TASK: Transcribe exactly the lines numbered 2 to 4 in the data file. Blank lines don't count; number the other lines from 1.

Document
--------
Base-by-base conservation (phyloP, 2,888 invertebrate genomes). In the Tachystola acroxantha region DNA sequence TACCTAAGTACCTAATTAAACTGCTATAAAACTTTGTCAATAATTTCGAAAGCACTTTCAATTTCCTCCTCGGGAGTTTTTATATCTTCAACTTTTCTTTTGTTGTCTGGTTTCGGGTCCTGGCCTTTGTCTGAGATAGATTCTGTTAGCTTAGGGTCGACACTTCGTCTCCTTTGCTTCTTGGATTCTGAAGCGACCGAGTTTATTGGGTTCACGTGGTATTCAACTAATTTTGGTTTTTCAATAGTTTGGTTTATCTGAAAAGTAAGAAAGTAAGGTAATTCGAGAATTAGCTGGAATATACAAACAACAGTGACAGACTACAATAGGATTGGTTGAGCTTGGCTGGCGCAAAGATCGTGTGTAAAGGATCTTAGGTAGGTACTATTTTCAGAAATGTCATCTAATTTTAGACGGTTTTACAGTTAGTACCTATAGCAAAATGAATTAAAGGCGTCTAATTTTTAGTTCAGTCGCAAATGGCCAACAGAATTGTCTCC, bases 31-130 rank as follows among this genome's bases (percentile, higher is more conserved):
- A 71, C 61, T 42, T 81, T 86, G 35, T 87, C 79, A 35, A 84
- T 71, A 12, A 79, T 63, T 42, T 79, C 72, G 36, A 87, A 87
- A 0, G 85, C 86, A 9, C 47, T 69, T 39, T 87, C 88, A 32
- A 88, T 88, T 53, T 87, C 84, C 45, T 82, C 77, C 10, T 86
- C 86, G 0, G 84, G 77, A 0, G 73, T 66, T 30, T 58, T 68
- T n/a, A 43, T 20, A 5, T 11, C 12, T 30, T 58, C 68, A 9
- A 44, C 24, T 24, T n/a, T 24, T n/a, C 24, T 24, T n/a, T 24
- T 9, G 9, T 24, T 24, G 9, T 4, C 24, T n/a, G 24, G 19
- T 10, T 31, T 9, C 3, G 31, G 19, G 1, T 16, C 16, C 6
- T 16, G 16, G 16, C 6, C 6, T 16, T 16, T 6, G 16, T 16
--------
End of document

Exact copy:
- A 71, C 61, T 42, T 81, T 86, G 35, T 87, C 79, A 35, A 84
- T 71, A 12, A 79, T 63, T 42, T 79, C 72, G 36, A 87, A 87
- A 0, G 85, C 86, A 9, C 47, T 69, T 39, T 87, C 88, A 32